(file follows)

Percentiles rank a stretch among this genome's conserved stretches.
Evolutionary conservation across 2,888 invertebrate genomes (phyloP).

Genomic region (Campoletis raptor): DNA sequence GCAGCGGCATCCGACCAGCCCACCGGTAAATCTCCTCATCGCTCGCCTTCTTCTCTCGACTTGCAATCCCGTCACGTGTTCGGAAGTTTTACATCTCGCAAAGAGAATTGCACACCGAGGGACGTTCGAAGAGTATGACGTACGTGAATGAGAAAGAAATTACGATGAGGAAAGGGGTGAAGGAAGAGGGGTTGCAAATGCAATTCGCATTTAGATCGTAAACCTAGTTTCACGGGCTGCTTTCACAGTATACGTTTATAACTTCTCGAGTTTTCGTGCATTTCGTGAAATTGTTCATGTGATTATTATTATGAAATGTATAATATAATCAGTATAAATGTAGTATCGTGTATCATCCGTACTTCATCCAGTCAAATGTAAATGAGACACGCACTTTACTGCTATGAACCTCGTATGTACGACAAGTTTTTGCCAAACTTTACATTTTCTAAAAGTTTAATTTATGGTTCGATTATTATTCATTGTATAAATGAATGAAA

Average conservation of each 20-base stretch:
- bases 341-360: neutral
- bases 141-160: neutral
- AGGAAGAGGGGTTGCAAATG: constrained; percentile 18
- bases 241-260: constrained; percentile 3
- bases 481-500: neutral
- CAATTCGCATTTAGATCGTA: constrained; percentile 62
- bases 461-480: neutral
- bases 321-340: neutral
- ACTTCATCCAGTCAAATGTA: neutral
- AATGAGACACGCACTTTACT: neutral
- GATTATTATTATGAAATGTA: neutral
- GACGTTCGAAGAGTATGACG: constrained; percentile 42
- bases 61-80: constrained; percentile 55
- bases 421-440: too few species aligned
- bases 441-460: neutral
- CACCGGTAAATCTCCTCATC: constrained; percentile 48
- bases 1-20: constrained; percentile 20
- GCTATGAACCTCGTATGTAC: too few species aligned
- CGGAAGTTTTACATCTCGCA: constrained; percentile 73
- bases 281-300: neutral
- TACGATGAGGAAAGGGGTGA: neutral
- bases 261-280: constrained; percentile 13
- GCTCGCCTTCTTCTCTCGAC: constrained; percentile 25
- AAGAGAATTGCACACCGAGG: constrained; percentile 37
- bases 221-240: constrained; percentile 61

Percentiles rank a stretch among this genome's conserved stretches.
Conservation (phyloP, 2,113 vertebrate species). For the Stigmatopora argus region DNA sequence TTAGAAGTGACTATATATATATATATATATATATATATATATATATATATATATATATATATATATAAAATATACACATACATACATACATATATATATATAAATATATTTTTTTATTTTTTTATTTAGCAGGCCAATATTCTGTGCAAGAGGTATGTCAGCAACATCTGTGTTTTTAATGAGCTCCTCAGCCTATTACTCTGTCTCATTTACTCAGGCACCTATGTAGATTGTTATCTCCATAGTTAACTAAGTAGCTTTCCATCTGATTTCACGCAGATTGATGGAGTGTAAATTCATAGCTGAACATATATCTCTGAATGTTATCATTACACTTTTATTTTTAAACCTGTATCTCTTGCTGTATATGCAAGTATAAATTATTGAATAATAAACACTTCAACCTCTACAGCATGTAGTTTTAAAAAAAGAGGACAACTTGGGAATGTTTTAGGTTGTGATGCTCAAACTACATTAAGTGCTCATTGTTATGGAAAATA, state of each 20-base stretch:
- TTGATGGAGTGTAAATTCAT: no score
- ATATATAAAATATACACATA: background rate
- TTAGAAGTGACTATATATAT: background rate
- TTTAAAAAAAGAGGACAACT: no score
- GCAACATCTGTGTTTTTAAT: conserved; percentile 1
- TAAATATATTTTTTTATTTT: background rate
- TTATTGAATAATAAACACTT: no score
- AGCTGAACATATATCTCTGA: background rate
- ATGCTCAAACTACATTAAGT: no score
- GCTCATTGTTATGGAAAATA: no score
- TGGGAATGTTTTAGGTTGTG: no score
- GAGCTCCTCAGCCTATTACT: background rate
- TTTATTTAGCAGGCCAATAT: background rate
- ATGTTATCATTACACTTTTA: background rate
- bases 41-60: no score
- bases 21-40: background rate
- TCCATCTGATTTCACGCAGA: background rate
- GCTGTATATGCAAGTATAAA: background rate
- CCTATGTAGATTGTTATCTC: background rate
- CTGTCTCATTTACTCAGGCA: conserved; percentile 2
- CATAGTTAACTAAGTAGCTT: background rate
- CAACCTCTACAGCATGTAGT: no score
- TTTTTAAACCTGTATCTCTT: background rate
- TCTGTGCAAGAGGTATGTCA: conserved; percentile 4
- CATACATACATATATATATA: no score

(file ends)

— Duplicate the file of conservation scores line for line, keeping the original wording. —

Percentiles rank a stretch among this genome's conserved stretches.
Evolutionary conservation across 2,888 invertebrate genomes (phyloP).

Genomic region (Campoletis raptor): DNA sequence GCAGCGGCATCCGACCAGCCCACCGGTAAATCTCCTCATCGCTCGCCTTCTTCTCTCGACTTGCAATCCCGTCACGTGTTCGGAAGTTTTACATCTCGCAAAGAGAATTGCACACCGAGGGACGTTCGAAGAGTATGACGTACGTGAATGAGAAAGAAATTACGATGAGGAAAGGGGTGAAGGAAGAGGGGTTGCAAATGCAATTCGCATTTAGATCGTAAACCTAGTTTCACGGGCTGCTTTCACAGTATACGTTTATAACTTCTCGAGTTTTCGTGCATTTCGTGAAATTGTTCATGTGATTATTATTATGAAATGTATAATATAATCAGTATAAATGTAGTATCGTGTATCATCCGTACTTCATCCAGTCAAATGTAAATGAGACACGCACTTTACTGCTATGAACCTCGTATGTACGACAAGTTTTTGCCAAACTTTACATTTTCTAAAAGTTTAATTTATGGTTCGATTATTATTCATTGTATAAATGAATGAAA

Average conservation of each 20-base stretch:
- bases 341-360: neutral
- bases 141-160: neutral
- AGGAAGAGGGGTTGCAAATG: constrained; percentile 18
- bases 241-260: constrained; percentile 3
- bases 481-500: neutral
- CAATTCGCATTTAGATCGTA: constrained; percentile 62
- bases 461-480: neutral
- bases 321-340: neutral
- ACTTCATCCAGTCAAATGTA: neutral
- AATGAGACACGCACTTTACT: neutral
- GATTATTATTATGAAATGTA: neutral
- GACGTTCGAAGAGTATGACG: constrained; percentile 42
- bases 61-80: constrained; percentile 55
- bases 421-440: too few species aligned
- bases 441-460: neutral
- CACCGGTAAATCTCCTCATC: constrained; percentile 48
- bases 1-20: constrained; percentile 20
- GCTATGAACCTCGTATGTAC: too few species aligned
- CGGAAGTTTTACATCTCGCA: constrained; percentile 73
- bases 281-300: neutral
- TACGATGAGGAAAGGGGTGA: neutral
- bases 261-280: constrained; percentile 13
- GCTCGCCTTCTTCTCTCGAC: constrained; percentile 25
- AAGAGAATTGCACACCGAGG: constrained; percentile 37
- bases 221-240: constrained; percentile 61

Percentiles rank a stretch among this genome's conserved stretches.
Conservation (phyloP, 2,113 vertebrate species). For the Stigmatopora argus region DNA sequence TTAGAAGTGACTATATATATATATATATATATATATATATATATATATATATATATATATATATATAAAATATACACATACATACATACATATATATATATAAATATATTTTTTTATTTTTTTATTTAGCAGGCCAATATTCTGTGCAAGAGGTATGTCAGCAACATCTGTGTTTTTAATGAGCTCCTCAGCCTATTACTCTGTCTCATTTACTCAGGCACCTATGTAGATTGTTATCTCCATAGTTAACTAAGTAGCTTTCCATCTGATTTCACGCAGATTGATGGAGTGTAAATTCATAGCTGAACATATATCTCTGAATGTTATCATTACACTTTTATTTTTAAACCTGTATCTCTTGCTGTATATGCAAGTATAAATTATTGAATAATAAACACTTCAACCTCTACAGCATGTAGTTTTAAAAAAAGAGGACAACTTGGGAATGTTTTAGGTTGTGATGCTCAAACTACATTAAGTGCTCATTGTTATGGAAAATA, state of each 20-base stretch:
- TTGATGGAGTGTAAATTCAT: no score
- ATATATAAAATATACACATA: background rate
- TTAGAAGTGACTATATATAT: background rate
- TTTAAAAAAAGAGGACAACT: no score
- GCAACATCTGTGTTTTTAAT: conserved; percentile 1
- TAAATATATTTTTTTATTTT: background rate
- TTATTGAATAATAAACACTT: no score
- AGCTGAACATATATCTCTGA: background rate
- ATGCTCAAACTACATTAAGT: no score
- GCTCATTGTTATGGAAAATA: no score
- TGGGAATGTTTTAGGTTGTG: no score
- GAGCTCCTCAGCCTATTACT: background rate
- TTTATTTAGCAGGCCAATAT: background rate
- ATGTTATCATTACACTTTTA: background rate
- bases 41-60: no score
- bases 21-40: background rate
- TCCATCTGATTTCACGCAGA: background rate
- GCTGTATATGCAAGTATAAA: background rate
- CCTATGTAGATTGTTATCTC: background rate
- CTGTCTCATTTACTCAGGCA: conserved; percentile 2
- CATAGTTAACTAAGTAGCTT: background rate
- CAACCTCTACAGCATGTAGT: no score
- TTTTTAAACCTGTATCTCTT: background rate
- TCTGTGCAAGAGGTATGTCA: conserved; percentile 4
- CATACATACATATATATATA: no score